HIFX European Market ReportWhat has caused the Euro to fluctuate against the Dollar over the past three months?
Since September 2005 EUR/USD has been trending in a strong downward direction resulting in over a 9 cent movement (1.2580 high, 1.1638 low). To place a monetary value on this move if you were to buy a property in September 05 priced at 100,000 euros it would have cost you $125,800. The same property in November 05 would have cost you $116,380, that is over a $9,0000 saving. So why has there been such a move?
There have been many reasons for the decline in EUR/USD; however the most significant of them has been the growing interest rate yield gap between the U.S. (3.75) and Europe (2.25). The FOMC (Federal Open Market Committee) have continued to stick to their measured pace policy and raised rates by 25bps throughout 2005. This is in stark contrast to the ECB (European Central Bank) who have only raised rate by 25bps in the last 29 months. Furthermore, the political uncertainty in Germany over the possible joint coalition between Schroeder and Merkel did little to excite trader’s appetite to invest in the Euro. With this said it has not been smooth sailing for the U.S. The unfortunate events of Hurricanes Katrina and Rita sent oil prices rocketing to all time highs ($61 a barrel) and traders feared the hurricanes would have long term and far reaching implications for the U.S. economy. However, by in large the U.S. economy was largely unaffected by the disasters and this was clearly evident in a statement made by the Federal Reserve who deemed the after effects of the hurricanes only to be temporary on what was already a very strong economy.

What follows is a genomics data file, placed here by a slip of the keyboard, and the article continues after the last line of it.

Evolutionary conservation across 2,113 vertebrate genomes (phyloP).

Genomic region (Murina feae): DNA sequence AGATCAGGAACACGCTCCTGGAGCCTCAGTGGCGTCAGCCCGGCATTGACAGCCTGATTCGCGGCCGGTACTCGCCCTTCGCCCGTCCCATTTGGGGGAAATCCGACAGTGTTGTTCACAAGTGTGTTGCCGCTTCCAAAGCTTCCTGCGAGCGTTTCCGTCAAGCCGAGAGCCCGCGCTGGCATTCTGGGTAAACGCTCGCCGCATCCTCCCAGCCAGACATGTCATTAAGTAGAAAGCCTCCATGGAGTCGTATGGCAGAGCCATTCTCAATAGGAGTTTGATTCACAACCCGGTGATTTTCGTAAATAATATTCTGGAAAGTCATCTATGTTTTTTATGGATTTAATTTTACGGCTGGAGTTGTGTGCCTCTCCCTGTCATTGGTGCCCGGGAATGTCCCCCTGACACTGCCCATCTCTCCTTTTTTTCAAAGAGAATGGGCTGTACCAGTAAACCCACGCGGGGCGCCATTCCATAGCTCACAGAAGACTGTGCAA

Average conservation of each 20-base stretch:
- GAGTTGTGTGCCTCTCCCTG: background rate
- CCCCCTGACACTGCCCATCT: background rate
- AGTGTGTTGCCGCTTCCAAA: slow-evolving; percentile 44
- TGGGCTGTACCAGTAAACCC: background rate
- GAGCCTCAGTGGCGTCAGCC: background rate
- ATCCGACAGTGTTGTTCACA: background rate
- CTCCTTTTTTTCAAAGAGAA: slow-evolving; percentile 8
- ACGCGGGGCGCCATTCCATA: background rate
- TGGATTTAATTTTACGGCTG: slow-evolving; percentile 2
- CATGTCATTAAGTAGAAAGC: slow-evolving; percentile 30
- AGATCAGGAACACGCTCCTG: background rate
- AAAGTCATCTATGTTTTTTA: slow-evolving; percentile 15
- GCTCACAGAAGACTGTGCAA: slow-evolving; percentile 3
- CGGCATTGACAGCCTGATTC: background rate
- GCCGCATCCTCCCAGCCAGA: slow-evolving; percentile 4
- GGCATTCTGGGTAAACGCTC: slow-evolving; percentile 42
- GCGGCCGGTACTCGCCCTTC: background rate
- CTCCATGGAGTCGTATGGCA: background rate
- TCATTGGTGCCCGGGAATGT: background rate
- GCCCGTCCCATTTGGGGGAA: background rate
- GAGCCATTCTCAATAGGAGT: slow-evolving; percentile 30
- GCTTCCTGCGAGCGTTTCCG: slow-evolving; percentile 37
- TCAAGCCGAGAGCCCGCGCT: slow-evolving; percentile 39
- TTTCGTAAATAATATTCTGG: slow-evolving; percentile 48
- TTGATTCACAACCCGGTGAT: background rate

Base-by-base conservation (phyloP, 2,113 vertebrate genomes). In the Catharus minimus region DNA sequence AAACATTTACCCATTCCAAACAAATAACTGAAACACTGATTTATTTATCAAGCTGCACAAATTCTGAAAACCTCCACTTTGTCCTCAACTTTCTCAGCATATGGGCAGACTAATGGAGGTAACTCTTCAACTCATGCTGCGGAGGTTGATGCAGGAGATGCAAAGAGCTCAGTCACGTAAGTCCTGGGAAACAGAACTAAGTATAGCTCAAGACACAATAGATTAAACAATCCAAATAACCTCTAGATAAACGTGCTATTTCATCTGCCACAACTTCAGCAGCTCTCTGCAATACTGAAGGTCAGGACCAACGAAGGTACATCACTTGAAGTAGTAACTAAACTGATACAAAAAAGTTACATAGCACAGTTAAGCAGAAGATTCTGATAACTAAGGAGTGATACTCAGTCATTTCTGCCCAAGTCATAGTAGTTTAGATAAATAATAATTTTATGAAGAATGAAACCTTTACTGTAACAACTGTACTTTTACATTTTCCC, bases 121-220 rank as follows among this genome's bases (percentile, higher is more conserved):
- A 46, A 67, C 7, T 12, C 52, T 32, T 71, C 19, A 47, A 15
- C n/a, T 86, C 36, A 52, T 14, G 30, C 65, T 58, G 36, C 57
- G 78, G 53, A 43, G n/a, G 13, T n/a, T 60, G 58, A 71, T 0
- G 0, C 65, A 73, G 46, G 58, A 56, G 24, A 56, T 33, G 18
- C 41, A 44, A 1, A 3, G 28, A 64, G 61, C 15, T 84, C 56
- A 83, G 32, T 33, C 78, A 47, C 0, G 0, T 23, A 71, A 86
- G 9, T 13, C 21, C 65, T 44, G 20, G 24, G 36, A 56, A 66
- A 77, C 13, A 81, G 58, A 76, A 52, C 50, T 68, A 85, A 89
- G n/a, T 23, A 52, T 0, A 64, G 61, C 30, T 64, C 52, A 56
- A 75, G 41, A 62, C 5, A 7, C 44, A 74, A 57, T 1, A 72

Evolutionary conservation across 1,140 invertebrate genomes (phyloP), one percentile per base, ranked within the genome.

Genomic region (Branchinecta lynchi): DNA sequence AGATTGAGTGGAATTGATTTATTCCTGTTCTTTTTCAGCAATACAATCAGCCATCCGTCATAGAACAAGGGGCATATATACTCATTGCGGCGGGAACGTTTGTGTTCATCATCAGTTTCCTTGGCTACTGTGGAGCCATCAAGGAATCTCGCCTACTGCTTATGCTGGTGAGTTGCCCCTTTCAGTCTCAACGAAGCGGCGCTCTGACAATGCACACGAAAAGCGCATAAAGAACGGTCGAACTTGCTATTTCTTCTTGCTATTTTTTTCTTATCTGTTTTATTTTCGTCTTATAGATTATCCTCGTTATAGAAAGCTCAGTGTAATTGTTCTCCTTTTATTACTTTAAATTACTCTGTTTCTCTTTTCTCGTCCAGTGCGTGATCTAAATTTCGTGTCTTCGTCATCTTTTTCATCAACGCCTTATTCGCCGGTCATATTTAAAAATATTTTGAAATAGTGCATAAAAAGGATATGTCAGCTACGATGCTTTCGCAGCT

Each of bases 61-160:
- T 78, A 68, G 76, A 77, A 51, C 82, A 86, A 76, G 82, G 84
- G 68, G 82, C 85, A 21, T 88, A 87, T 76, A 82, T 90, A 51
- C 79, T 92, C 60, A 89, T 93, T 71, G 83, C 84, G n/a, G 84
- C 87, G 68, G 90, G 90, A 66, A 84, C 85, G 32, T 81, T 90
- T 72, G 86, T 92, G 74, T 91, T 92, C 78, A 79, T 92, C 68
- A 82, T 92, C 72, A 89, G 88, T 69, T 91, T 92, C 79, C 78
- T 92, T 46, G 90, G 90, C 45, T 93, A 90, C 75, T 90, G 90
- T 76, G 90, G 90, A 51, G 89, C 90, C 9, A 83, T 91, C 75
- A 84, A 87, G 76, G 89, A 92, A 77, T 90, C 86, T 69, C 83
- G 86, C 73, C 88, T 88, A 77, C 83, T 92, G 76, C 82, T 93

With the U.S. interest rate cycle nearing an end the underlying structural imbalances of the U.S. will once again come to the fore. With the U.S. trade deficit at some $66bn (month on month) the U.S. have become heavily reliant on overseas investment to plug the black hole left by the trade imbalance. With the economic fundamentals now shifting in favor of Europe we may well see the U.S. unable to attract the necessary amount of overseas investment and consequently leading to a weaker dollar. In contrast Europe has been in a dark period of late with both Germany and France suffering from extreme unemployment rates, political instability and a manufacturing slowdown. Europe though appears to have turned a corner and the latest economic studies suggest that the EU is on the road to recovery and economic prosperity. This will certainly find favor with traders. In summary whilst further short term USD gains can not be ruled out, expectations are for levels nearer to that of September to come back into view and as a client who is potentially investing in property within in the European community this is something to be mindful off.
Therefore, looking at the current levels a sensible strategy for someone buying property in France would be to secure as much of the currency needed straight away – thus fixing the cost at the outset. If all the funds are not available, the exchange rate can still be secured by purchasing one or more “forward contracts”. This involves putting down a 10% deposit to secure the current rate of exchange which can then be held for up to two years, at which point the balance (the remaining 90%) needs to be settled. This way of buying currency is flexible and can accommodate changes in the time scale originally agreed – due to house sales falling through etc. The worst thing to do is sit back and do nothing!
There are many factors that influence the foreign exchange markets and thus it is impossible to predict future rates of exchange with 100%. HIFX, however, are world renowned for their market views and consistently ranking within the worlds top three most accurate currency forecasters. Although they cannot predict the future, their Private Client consultants will help you implement a strategy, free of charge, to help you manage your currency risk as efficiently as possible.
Please do not hesitate to contact the team of consultants on the Private Client Desk at HIFX Inc. To contact the Private Client Team please call: (415) 678-2770, email enquiries to firstname.lastname@example.org or visit the website: www.hifx.com